I’ve been following some C development going on in the community, and discussion around memory management and optimisations lead me to start thinking about how they might be emulated in a C# application.
Now I know that you have to prioritise Correctness, Performance, Readability, and that C# by design makes things readable and productive sometimes at the sacrifice of performance, but since I am writing helper extensions for readability, it is worth considering their performance losses/gains, and if they could be generally better in any way.
Anyway, back to what I was saying, I wondered if there was a way to avoid extra stack allocations from function calls in c#. Inlining as it is usually called. And it turns out there is, so this brings me to an explanation of an attribute name
MethodImplAttribute is an Attribute for your methods or constructors that allows you to provide hints to the compiler about how it JITs your code. It takes a flags enum MethodImplOptions with the following values
Lets take a look what they are, and how and why you would use them.
The method should be inlined if possible.
AggresiveInlining came in with .net 45. It’s purpose appears to be a compiler hint that it should really inline this method. I need to do some performance testing on this one to see if It meets my needs.
The method is declared, but its implementation is provided elsewhere.
I found some information on stack overflow but my best understanding of this is that you would use it when you are compiling between languages, or implementing a language on top of IL. Probably less useful to the general C# developer.
The call is internal, that is, it calls a method that is implemented within the common language runtime.
ForwardRef, probably not so useful to the general developer. I guess this functions as a proxy, similar to the concept of DllImport, except instead of an external c or c++ dll, it would be something built into the CLR.
The method cannot be inlined. Inlining is an optimization by which a method call is replaced with the method body.
The companion to
AggressiveInlining. This explicitly tells the compiler not to inline. There are certain edge cases where the compiler might decide to inline a method, and cause some strange behaviour, race conditions or memory quirks. In these cases, by applying this attribute you can work around such problems.
The other big usage of this again performance. The overheads of the JIT inlining such methods every time may actually be worse than having it just explicitly call particular methods. Maybe not the JIT, but the stack allocations could have similar performance implications. Providing this attribute can ensure that your method is never inlined.
The method is not optimized by the just-in-time (JIT) compiler or by native code generation (see Ngen.exe) when debugging possible code generation problems.
NoOptimatisation came in in 3.5. This sounds like it again works around some edge cases that can occur due to incorrect decisions around optimising your code for you.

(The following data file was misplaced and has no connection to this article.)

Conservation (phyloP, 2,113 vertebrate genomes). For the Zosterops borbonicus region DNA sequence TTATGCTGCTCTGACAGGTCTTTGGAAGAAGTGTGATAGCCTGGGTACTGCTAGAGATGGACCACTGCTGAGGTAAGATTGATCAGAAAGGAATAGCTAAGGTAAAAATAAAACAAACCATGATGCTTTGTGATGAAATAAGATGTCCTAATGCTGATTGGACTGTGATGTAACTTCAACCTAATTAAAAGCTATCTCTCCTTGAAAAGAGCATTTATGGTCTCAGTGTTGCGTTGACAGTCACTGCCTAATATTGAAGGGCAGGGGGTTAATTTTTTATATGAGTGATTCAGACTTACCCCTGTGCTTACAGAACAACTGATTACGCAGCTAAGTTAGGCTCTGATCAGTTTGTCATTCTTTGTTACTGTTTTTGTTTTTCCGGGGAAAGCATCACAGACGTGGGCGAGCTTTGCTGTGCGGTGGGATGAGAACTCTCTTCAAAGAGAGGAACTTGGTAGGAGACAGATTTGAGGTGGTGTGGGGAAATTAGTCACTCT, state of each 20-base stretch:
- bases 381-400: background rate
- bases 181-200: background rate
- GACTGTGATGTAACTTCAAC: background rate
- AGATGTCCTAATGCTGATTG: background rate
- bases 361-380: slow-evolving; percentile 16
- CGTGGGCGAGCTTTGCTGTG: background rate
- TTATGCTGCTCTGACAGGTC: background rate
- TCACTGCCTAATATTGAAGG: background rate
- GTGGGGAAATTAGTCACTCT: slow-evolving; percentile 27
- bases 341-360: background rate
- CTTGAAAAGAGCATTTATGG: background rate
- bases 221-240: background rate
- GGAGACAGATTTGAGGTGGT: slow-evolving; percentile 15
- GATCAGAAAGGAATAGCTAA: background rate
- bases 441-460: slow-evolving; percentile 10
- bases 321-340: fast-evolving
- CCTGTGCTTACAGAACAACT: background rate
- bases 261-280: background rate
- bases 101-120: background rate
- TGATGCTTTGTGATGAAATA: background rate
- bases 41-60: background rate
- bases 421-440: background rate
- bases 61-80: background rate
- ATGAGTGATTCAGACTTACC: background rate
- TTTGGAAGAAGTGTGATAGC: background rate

I found this interesting use case answer on stackoverflow that basically says you may not want your code to optimise out, for security reasons, to ensure a constant duration of your algorithm, even if it could be faster for a specific usage.
The method signature is exported exactly as declared.
I Couldn’t find anything interesting about this one. Must be some situations where signatures can be changed by the JIT? Keen to hear from anyone who knows more about this one.
The method can be executed by only one thread at a time. Static methods lock on the type, whereas instance methods lock on the instance. Only one thread can execute in any of the instance functions, and only one thread can execute in any of a class’s static functions.
I guess this passes on to the compiler to ensure the locking code is put in place for you. I did read a warning on this though, that It is not recommended on public types, since anyone else could lock on your instance, deadlocks may occur.
The method is implemented in unmanaged code.
As opposed to managed code, this tells the compiler how the method is implemented.
Unlike normal attributes, this one doesn’t show up under
MemberInfo.GetCustomAttributes, but instead is found in
MethodInfo.GetMethodImplementationFlags for methods, and
ConstructorInfo.GetMethodImplementationFlags for constructors, in case you were interested in inspecting these at runtime.
Portable Class Libraries
PCL Profile328 is the profile that I use for my projects. It is basically compatibility with minimum versions and up .Net4.0, Silverlight 5, Windows 8, Windows Phone 8(Silveright), Windows Phone 8.1, and the Xamarin Andoid and iOS framework versions. Under this profile, I only has access to the
NoOptimization enum values.
By unselecting Silverlight (Silverlight5 + Windows Phone Silverlight) (Profile92) it gives me
PreserveSig, and by also increasing .Net to version 4.5 (Profile111) I get
AggressiveInlining as well.
Your profile may vary, but if I (and you) want to use
AggressiveInlining then we need to ditch Silverlight, and .Net 4. I will need to run some experiments to see if the improvement is worth adding this to my library, and If it is, I will have to decide if I drop support from my library, or start adding
#IFDEF statements throughout my application. Tough choice.